In my career, I have had the luxury to see and be part of many different people organizations, ranging from a paper mill shift to a government situation room. Although tasks are vastly different, leadership presents itself in surprisingly similar ways.
The best kind of a leader is first and foremost able to bring the best out of people, while empathically and individually supporting them in their own career path and competence realm. However, there are many pitfalls in this approach, and I have often encountered almost burned-out managers who feel that they fail their organization and people, and just drag on day by day.
According to my observation, most new managers have difficulties in managing their own feelings – especially empathy, what comes to evaluating and guiding subordinate work. Many times, one or two subordinates consume the lionshare of the so-called management bandwidth, which causes others, usually the high-performing individuals, to feel unappreciated and demotivated – which in turn can turn them into those high bandwidth consumers. Even in a team of 10, this kind of dynamics easily derails the whole unit.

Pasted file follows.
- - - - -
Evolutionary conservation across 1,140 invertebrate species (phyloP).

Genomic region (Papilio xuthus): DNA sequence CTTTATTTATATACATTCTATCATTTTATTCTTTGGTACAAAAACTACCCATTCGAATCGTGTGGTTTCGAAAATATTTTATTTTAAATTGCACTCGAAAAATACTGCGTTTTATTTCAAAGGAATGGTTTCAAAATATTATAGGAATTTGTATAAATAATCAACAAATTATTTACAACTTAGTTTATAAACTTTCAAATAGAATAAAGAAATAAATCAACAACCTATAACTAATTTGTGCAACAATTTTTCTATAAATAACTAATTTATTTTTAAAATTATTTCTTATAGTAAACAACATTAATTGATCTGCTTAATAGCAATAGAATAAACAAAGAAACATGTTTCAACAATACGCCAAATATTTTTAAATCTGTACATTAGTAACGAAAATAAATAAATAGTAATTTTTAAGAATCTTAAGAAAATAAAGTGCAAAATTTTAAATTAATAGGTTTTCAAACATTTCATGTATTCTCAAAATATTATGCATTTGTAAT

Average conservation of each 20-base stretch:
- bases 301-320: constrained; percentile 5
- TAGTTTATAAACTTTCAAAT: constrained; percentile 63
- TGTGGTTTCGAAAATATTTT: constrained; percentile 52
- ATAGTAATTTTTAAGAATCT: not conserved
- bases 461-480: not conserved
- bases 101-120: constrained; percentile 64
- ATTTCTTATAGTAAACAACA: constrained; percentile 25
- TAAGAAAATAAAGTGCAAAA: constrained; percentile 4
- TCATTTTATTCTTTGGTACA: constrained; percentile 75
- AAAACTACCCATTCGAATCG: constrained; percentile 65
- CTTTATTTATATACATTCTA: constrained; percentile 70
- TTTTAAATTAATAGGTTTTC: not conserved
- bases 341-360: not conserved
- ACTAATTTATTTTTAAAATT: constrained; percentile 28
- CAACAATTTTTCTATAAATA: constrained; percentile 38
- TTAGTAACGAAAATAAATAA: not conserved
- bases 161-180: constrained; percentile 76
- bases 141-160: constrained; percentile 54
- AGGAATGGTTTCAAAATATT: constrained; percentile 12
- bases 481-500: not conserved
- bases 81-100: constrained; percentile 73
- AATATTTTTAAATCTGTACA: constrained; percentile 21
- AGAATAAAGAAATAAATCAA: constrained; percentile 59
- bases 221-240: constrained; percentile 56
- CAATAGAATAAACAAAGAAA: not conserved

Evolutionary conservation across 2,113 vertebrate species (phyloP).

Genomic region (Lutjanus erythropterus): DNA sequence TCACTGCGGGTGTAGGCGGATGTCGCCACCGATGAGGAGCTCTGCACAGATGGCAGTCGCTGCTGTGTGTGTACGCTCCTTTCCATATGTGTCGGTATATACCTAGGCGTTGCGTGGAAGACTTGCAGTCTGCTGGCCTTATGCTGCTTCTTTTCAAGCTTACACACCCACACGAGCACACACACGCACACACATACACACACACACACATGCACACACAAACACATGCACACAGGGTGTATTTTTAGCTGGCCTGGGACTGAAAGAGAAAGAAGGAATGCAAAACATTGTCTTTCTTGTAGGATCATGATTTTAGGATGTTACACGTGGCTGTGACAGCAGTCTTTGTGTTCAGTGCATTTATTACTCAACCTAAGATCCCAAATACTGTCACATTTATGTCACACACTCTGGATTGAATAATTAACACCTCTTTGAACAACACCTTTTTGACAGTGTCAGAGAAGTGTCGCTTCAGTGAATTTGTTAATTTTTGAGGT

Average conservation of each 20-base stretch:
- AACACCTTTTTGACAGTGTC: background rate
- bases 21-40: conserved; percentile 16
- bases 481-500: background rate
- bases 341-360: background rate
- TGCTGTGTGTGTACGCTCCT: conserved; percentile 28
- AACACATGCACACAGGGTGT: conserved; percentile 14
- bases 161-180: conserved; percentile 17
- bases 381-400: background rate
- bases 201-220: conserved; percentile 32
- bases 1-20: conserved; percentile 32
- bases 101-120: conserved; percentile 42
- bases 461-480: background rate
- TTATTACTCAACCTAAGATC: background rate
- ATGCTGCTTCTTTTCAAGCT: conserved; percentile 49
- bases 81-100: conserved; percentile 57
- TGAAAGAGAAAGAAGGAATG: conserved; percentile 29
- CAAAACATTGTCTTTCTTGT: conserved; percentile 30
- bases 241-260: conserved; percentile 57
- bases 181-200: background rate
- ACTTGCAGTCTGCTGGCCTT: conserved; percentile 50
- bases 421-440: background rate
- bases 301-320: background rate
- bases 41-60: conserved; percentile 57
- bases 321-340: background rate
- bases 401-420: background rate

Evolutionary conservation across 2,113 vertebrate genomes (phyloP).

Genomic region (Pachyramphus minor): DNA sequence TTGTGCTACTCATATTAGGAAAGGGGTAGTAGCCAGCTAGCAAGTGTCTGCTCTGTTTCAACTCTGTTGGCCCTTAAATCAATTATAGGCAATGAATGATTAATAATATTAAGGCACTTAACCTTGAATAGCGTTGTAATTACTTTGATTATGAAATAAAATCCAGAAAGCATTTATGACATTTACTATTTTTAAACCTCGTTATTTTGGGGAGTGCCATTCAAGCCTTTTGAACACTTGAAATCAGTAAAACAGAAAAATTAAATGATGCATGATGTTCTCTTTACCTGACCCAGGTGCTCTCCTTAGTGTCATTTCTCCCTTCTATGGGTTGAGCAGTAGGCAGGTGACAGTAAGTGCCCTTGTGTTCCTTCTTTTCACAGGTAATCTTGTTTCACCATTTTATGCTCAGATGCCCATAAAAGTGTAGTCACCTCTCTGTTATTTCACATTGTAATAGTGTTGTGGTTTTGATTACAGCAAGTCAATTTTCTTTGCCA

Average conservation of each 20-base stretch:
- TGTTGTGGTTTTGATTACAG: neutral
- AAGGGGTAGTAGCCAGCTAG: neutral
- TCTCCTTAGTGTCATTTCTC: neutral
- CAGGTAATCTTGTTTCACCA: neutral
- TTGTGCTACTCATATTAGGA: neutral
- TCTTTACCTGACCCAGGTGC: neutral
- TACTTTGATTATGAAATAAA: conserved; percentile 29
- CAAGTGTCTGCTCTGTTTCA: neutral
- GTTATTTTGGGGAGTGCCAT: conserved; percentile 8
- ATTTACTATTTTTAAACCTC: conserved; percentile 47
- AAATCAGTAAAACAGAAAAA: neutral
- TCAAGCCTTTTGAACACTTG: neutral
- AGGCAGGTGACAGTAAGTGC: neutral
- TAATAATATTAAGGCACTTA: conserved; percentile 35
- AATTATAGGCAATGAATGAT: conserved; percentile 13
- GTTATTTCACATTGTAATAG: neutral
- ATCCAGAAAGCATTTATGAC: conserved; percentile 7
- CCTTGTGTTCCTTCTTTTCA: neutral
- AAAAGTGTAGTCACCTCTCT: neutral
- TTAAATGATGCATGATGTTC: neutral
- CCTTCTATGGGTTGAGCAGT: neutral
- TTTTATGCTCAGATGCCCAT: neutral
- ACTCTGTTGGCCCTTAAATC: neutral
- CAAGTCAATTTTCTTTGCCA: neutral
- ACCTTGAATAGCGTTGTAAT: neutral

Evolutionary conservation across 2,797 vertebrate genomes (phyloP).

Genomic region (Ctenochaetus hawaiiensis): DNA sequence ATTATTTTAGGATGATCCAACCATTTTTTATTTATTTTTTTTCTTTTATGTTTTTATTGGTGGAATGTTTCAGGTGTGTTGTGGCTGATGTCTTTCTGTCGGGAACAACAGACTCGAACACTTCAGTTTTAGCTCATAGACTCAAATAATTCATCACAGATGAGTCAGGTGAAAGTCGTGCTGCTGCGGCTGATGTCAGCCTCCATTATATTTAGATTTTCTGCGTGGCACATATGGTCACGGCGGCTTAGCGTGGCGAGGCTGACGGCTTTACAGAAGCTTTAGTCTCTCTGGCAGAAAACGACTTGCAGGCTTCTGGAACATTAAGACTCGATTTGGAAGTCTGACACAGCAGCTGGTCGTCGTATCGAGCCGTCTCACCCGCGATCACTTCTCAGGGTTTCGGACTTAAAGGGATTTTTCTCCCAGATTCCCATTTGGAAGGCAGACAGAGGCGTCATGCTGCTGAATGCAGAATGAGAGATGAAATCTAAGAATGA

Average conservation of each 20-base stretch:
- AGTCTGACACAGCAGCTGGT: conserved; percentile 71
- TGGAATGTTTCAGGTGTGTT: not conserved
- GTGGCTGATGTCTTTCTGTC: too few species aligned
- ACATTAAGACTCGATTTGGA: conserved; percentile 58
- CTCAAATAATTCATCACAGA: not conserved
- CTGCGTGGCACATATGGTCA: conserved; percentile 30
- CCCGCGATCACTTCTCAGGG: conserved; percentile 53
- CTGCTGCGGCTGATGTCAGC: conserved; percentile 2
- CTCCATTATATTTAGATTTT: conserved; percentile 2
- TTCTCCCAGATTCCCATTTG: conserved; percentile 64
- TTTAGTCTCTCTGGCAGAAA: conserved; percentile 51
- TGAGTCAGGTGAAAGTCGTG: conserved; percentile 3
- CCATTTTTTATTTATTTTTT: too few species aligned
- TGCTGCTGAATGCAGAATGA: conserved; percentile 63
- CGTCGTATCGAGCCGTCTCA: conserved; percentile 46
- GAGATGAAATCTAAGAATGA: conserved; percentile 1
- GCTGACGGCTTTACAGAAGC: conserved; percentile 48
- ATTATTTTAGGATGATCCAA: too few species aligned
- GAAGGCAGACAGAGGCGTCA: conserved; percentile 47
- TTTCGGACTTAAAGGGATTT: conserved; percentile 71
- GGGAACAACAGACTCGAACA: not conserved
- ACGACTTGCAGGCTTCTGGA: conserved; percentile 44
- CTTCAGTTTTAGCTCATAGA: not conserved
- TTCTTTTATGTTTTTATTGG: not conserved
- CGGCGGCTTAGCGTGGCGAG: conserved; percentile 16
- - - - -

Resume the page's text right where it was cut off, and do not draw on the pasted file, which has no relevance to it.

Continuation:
As a leader, you must maintain the human situational awareness across your team at all times, and ensure that you distribute your attention evenly and justly. When your people have issues in their personal life and you adjust their work accordingly, always remember that you’re equally responsible for those who share less of the private life with their boss or colleagues.
However, being equal is not a silver bullet, as overdoing it may lead to a slowly degrading, communist-like environment. You also must have your antennae out for pushing people to exceptional performances, based on their individual skills and passions.
Leadership is really hard. Many leaders get away by just using a fraction of their team’s capabilities, and sometimes that performance even becomes an industry norm. So your leadship can matter for a century.
Read also this related nBlog: Peer and Boss Management